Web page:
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this is unexpected

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Opening oneself to the Force puts one slightly beyond the reach of surprise, per se, Obi-Wan thought. None the less, when he opened his eyes after he had been one with the Force in death, he was perhaps a bit bemused. It felt a bit like coming out of any other deep meditation, although perhaps a bit more so.

He felt very centered in the Force, and mostly unshockable. Which was a good thing, given his current circumstances.

He didn’t recall meditating particularly deeply when stuck between laser gates on the way to the Royal Palace of Naboo, trying to catch up with Qui-Gon. Then again, he wouldn’t recall that, would he? Because here he was, opening his eyes and seeing his long dead master and their long-dead foe waiting to replay the fight of so long ago as if it were happening here and now for the first time.

All of it tinted, once more, by the rosy glow of the laser gates. He also hadn’t remembered that particular aspect of these traumatic events. And it certainly felt very real, with details he would never have remembered.

So had his whole life and death from this point on all been a vision?

Taking Anakin as a padawan, celebrating his knighthood, and then watching his fall into darkness.

Taking Luke as a student, celebrating his defeat of Darth Vader, and then watching his descent into despair at his own student’s betrayal.

Watching his own poor name’s sake fail to notice the power he had in the light and seek in the darkness what could never be there.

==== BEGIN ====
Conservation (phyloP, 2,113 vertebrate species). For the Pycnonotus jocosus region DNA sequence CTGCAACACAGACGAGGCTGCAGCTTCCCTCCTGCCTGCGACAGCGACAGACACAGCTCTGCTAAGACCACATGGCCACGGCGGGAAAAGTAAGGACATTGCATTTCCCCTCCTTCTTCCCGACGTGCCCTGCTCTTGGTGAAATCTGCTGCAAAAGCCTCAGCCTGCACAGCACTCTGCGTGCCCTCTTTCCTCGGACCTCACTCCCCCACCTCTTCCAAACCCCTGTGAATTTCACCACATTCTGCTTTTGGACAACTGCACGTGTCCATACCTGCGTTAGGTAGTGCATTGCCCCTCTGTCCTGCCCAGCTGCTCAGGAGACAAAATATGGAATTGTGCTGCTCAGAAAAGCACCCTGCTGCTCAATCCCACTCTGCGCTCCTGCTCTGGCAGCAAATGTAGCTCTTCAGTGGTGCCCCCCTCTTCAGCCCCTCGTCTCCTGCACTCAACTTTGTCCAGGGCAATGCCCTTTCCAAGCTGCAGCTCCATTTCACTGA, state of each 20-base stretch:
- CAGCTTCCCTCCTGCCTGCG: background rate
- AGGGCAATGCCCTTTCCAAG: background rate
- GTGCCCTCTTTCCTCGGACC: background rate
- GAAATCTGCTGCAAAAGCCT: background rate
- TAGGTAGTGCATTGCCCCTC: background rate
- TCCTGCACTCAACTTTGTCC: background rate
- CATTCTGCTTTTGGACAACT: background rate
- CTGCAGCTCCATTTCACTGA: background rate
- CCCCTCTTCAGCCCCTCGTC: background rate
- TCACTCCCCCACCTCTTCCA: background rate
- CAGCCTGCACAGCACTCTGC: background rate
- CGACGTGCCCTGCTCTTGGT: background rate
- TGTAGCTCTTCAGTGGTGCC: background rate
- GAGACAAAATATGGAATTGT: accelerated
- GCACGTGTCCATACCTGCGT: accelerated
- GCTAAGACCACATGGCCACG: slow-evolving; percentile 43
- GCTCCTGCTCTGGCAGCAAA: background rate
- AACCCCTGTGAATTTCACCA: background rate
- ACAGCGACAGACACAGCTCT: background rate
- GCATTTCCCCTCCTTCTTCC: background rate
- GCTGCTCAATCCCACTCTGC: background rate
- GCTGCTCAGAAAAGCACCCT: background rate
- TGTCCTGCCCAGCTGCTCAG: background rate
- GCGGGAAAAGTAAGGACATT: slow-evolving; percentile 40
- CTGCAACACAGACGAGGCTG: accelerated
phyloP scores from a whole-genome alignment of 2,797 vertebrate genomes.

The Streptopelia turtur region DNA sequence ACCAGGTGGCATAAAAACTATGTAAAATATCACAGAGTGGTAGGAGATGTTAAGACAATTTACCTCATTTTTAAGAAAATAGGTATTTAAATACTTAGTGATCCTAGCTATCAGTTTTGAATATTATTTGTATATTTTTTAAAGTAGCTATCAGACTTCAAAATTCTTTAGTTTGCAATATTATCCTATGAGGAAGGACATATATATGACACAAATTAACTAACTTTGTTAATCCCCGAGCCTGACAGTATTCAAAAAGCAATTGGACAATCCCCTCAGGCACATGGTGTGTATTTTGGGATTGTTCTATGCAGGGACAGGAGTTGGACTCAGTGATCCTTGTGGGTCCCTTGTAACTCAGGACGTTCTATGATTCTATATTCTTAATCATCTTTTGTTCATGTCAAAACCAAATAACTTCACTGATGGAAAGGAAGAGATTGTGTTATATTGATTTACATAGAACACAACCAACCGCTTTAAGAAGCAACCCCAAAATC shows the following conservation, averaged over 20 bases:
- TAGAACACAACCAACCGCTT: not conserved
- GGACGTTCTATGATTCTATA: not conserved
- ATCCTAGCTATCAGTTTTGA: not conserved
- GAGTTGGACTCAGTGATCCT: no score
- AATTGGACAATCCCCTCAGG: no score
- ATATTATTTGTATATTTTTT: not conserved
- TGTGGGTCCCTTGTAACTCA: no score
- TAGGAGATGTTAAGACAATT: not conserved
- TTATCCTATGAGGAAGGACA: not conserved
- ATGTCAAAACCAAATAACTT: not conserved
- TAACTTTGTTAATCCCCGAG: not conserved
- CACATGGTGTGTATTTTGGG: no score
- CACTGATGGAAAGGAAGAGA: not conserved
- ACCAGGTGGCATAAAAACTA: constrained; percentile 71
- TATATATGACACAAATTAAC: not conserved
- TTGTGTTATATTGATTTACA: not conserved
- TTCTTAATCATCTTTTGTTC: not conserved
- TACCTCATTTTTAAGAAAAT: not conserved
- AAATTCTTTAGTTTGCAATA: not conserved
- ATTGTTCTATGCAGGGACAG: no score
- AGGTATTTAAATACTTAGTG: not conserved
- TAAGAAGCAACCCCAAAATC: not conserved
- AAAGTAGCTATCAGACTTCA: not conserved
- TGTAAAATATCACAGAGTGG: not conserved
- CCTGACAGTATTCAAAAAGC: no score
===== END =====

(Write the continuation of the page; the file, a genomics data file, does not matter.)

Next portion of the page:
It didn’t feel like a vision. It felt like a life long lived and a death long… experienced, as it were. And knowledge hard gained that neither the dark nor the light could truly be killed, and the further separated they were, the worse they each were.

And here he was again, an observer as the pendulum of Light and Dark and the Skywalker family fate began to swing once more:
A Jedi would be killed.
A Sith would be mutilated.
The Jedi order would be decimated.
The Sith’s Empire would be destroyed.
And whole worlds would die in the escalations.

What exactly had happened to him and with him, he would deal with later, as time allowed. For now, he would deal with what was in front of him. Be here now.

And what was happening now had to stop.

He was tired of it. Not tired in the way he had once been, had been for so many years during the wars and during his long exile. No, he was tried of it as a young father might be tired of a disobedient but beloved child. He had been one with the Force and knew more than many about the powers of both the dark and light sides. A martial victory could place one or the other in power for a time, but such power to either side would only make the Balance more difficult to achieve.

It was not the kind of situation that was solved by killing anyone. In fact, most situations were not best solved by killing someone. Given how many situations he’d tried to solve by killing someone, he must have been particularly dense not to have realized this sooner than he had. Whether time travel or particularly intense vision, apparently the Force itself had thought Obi-Wan so dense that it took extreme measures to teach him that lesson.